The US Federal Reserve on Wednesday raised its benchmark Fed Funds Rate by an expected 50 basis points to a range of 4.25-4.50 per cent, the highest in 15 years. This was the seventh interest rate hike by the Fed this year as it battles a sharp rise in inflation over the last 12-15 months.
Recent US inflation data shows its softening. Consumer prices rose 7.1 per cent over 12 months ending November, compared with 7.7 per cent in October. However, it is still close to a 40-year high and way ahead of the central bank’s 2 per cent target.
Contrary to hopes that the Fed would slow down the quantum of rate hikes further and perhaps start cutting rates towards the end of 2023 as inflation had begun to soften, Fed chairman Jerome Powell sounded far more hawkish, warning there will be more interest rate hikes and they are likely to remain higher for longer, even as there are risks that high-interest rates would push US economy into a recession.
“Reducing inflation is likely to require a sustained period of below-trend growth and some softening of labour conditions,” Powell was quoted by Reuters as saying in the post-FOMC meeting press conference.
The Fed funds rate, most FOMC members now expect, could be well above 5 per cent in 2023, which is more hawkish than expected, said Neelkanth Mishra, co-head of Asia Pacific Strategy and head of India Securities Research at Credit Suisse.
“The Fed, for very right reasons, is worried about entrenched wage pressures, while goods inflation is coming off. From an overall rate perspective, the nuance we need to focus on is not just what the peak rate is, but how long rates stay high. There is also quantitative tightening happening, over and above the higher rates,” pointed Mishra.
A tighter dollar market and reduced appetite for dollar loans could be bad for growth and weigh on equities.
“We need to be a bit apprehensive till the time Fed is convinced they have broken the back of inflation and things can start easing,” added Mishra.
Notwithstanding some initial signs of a weakening economy, the Fed continues to worry about a strong labour market, feels Hemang Jani, head of equity strategy at Motilal Oswal Financial Services.
“Interestingly, although the growth projection was revised down (to 0.5 per cent from 1.2 per cent) for 2023, the unemployment rate revisions were only marginal (4.6 per cent to 4.4 per cent). Overall, we are more convinced that while a Fed pause could come by mid-2023, a cut is unlikely before 2024 now,” he said.
In a world that has become increasingly interlinked in recent years, the moves by the Fed would have ramifications in other economies, including India.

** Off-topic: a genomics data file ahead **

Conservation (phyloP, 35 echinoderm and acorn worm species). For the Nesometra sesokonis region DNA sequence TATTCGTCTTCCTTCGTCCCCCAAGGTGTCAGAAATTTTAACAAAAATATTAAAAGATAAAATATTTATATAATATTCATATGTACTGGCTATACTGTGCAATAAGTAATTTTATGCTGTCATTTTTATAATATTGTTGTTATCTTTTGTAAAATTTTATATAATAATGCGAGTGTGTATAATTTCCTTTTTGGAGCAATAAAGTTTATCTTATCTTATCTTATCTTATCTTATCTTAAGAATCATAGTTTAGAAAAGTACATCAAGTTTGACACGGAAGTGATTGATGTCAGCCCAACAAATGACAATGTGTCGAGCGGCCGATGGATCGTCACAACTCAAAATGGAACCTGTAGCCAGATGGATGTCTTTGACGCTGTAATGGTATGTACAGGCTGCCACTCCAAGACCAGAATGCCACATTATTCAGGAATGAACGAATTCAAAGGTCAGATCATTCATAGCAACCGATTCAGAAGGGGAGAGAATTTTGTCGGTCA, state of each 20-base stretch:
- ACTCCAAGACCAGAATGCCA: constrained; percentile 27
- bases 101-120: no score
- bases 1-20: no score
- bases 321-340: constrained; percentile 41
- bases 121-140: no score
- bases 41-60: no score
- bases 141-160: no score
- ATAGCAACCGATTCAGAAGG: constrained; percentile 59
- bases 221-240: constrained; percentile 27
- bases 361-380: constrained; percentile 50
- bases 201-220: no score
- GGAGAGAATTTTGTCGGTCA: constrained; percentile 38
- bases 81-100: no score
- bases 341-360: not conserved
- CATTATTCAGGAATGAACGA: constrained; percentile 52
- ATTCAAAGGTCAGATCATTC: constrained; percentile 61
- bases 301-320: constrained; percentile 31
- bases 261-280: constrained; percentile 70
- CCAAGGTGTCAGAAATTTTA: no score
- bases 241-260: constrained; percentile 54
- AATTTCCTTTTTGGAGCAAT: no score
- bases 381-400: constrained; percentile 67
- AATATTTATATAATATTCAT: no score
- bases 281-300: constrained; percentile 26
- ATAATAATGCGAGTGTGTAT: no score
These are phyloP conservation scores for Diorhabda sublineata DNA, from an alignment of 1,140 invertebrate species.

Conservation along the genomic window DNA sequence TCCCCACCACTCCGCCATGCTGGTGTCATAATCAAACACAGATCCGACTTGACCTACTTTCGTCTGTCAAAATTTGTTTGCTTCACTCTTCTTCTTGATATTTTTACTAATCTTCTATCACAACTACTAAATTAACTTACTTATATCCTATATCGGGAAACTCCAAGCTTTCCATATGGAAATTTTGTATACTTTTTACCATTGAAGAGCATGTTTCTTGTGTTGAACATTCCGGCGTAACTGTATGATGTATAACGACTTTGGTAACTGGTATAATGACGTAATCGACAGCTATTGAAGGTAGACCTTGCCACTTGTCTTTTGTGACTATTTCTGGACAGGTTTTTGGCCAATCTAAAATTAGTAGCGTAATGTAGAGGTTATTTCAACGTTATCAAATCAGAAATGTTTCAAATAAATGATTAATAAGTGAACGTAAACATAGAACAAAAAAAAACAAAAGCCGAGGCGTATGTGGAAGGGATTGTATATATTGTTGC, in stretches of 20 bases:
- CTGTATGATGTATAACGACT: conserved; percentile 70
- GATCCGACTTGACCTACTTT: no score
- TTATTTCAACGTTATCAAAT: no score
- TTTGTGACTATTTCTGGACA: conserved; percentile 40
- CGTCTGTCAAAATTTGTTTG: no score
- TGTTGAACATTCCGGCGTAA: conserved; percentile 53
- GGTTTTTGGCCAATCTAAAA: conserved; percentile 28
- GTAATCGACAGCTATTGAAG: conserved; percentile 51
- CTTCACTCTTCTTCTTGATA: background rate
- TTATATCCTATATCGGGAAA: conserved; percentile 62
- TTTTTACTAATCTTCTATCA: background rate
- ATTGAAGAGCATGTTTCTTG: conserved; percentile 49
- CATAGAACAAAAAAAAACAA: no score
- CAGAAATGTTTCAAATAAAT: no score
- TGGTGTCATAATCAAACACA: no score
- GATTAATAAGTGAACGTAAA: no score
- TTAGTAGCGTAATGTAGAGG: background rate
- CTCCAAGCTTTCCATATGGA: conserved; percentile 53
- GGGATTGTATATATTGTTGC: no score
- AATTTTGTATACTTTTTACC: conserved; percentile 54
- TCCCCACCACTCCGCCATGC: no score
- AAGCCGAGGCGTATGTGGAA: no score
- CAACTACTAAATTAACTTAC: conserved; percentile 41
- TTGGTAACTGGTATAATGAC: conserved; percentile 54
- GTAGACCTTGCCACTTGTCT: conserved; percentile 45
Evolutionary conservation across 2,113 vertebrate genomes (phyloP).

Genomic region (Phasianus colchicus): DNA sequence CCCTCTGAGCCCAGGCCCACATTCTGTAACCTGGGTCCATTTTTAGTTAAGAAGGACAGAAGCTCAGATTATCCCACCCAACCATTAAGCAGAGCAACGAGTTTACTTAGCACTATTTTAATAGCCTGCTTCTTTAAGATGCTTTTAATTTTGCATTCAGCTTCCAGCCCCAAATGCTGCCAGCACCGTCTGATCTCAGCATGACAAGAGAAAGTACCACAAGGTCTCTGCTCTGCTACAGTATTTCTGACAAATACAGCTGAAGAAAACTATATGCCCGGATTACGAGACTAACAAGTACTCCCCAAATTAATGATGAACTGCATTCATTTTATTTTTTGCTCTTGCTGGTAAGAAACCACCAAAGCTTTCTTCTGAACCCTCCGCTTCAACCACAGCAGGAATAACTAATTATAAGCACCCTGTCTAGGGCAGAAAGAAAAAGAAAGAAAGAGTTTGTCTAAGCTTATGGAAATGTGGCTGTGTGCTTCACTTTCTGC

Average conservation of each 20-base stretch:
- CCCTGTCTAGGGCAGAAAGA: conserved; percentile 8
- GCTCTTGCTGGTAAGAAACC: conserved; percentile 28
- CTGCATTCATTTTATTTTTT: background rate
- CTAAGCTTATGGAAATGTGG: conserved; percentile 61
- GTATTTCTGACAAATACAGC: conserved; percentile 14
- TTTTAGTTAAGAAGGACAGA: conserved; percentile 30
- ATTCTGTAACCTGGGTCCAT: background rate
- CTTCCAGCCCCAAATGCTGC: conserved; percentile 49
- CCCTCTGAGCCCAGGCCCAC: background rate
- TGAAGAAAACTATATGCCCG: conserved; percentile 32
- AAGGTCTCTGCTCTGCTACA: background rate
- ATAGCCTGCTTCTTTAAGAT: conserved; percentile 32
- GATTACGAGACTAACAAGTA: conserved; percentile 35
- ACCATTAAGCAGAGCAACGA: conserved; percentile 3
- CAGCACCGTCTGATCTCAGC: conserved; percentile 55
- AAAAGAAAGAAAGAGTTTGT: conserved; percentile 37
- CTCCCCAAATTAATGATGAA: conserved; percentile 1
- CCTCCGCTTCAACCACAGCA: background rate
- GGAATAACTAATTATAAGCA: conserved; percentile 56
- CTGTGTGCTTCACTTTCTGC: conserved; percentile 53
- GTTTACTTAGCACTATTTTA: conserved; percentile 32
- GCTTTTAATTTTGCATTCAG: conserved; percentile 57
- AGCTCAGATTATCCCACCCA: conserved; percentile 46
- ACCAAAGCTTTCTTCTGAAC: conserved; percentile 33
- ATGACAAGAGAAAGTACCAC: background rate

The Dollar has already strengthened this year and as interest rates in the US have risen, foreign institutional investors have been huge sellers in equities in emerging markets, including India. The trend seems to be reversing, they bought shares worth Rs 36,239 crore in November and Rs 8,685 crore, so far in December. Still, for the calendar year 2022, foreign portfolio investors have been net sellers to the tune of Rs 1.24 lakh crore.
That would typically weigh on stock prices. Yet, the benchmark BSE Sensex, for instance, has risen a little over 8 per cent in the past 12 months, outperforming many other markets. Strong domestic retail flows into mutual funds via systematic investment plans, coupled with inflows from EPFO (Employee Provident Fund Organisation) and insurance companies are countering FPI outflows.
According to Credit Suisse, rolling 12-month DII (domestic institutional investors) flows are at a record high of $40bn. It expects DII flows into equities to sustain, with insurance likely to pump in around $12 billion, $7-8 billion expected from EPFO and around $18-20 billion coming in through SIPs in MFs.
Healthy bank balance sheets and corporate earnings is also aiding Indian markets.
So, while there could be near-term pressure on markets (the Sensex was down around 500 points in afternoon trade on Thursday), a deeper correction is unlikely say, analysts.
“We don’t see a case for deep correction in our markets given the drop in crude and commodity prices and likely margin expansion for many sectors like cement, consumer, auto and specialty chemicals,” said Jani.
Credit Suisse expects India’s economic growth to beat expectations in 2023 and sees GDP growth to be stronger than the current consensus forecast of 6 per cent in 2023-24.
“We are expecting a stronger acceleration in India’s GDP growth in 2023 owing to several domestic growth drivers. Revival in government spending, increase in low-income jobs and easing of supply-chain bottlenecks should partly offset the impact of rate hikes, a slowing global economy and the need to reduce the balance of payments deficit,” said Mishra of Credit Suisse.
Credit Suisse’s Global Equities Strategy team has upgraded India from ‘Underweight’ to ‘Benchmark’ for 2023, although it stopped short of going ‘overweight’ due to concerns over high valuations and a weakening balance of payments situation.
Global growth is seen slowing in 2023, which is likely to push energy prices lower. That would in turn reduce the pressure on India’s oil import bill next year. But, slowing exports and weaker capital inflows are now risks to India’s balance of payments deficit, added Credit Suisse.